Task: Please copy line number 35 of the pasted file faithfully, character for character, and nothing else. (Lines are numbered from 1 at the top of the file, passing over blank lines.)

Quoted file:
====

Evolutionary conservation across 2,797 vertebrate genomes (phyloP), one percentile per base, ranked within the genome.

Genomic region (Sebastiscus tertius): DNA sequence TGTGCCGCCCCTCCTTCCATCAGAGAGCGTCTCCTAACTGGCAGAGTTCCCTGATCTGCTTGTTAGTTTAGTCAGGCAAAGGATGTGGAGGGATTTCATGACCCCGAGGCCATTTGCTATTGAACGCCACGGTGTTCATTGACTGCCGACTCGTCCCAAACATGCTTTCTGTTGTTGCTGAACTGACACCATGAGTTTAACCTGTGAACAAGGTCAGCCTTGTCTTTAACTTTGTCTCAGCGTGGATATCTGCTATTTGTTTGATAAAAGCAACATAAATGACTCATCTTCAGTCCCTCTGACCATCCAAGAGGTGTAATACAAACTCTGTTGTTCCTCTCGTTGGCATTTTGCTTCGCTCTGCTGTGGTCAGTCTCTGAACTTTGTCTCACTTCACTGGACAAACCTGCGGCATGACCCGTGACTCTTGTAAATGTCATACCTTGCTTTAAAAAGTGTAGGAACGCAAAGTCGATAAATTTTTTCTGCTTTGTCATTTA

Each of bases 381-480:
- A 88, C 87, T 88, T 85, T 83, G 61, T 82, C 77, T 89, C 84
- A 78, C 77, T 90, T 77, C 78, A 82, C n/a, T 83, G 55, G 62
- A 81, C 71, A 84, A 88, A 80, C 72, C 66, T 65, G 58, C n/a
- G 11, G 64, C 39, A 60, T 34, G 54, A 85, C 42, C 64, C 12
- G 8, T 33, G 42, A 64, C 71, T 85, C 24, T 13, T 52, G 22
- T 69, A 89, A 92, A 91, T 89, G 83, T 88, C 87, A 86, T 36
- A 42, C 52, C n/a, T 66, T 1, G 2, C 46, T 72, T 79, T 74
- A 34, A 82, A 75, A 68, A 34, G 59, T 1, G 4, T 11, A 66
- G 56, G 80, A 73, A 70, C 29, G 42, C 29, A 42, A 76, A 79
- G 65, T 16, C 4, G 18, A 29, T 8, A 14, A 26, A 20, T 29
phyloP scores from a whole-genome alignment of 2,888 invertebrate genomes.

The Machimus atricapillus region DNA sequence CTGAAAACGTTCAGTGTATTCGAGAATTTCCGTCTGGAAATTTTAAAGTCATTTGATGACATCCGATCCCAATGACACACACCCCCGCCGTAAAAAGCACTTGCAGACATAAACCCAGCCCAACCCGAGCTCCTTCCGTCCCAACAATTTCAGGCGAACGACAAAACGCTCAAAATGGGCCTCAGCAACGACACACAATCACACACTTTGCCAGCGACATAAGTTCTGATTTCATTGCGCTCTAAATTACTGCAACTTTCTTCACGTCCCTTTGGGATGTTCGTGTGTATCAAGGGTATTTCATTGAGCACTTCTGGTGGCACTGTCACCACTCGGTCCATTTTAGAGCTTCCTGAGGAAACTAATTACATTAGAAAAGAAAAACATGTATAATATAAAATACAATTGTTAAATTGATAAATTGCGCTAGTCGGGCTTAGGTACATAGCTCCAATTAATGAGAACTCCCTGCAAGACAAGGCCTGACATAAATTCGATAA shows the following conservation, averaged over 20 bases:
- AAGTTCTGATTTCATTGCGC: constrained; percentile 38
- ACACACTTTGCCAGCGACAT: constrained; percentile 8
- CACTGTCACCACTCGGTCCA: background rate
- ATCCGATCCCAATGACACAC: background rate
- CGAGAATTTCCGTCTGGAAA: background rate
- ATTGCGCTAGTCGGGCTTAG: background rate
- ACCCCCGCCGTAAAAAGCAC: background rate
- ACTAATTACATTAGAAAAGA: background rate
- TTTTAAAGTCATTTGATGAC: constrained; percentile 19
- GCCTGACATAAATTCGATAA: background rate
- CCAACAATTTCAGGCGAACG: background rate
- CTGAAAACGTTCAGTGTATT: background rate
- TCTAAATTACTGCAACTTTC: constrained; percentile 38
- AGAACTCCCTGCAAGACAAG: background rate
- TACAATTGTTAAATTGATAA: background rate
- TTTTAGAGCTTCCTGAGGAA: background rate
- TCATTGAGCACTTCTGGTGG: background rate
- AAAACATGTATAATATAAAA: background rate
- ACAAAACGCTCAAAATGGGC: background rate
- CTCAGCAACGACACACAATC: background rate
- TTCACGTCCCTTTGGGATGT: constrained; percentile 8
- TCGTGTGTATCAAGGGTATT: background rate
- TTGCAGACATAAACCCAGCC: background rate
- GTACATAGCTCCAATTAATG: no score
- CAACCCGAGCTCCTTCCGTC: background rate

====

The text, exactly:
- CTCAGCAACGACACACAATC: background rate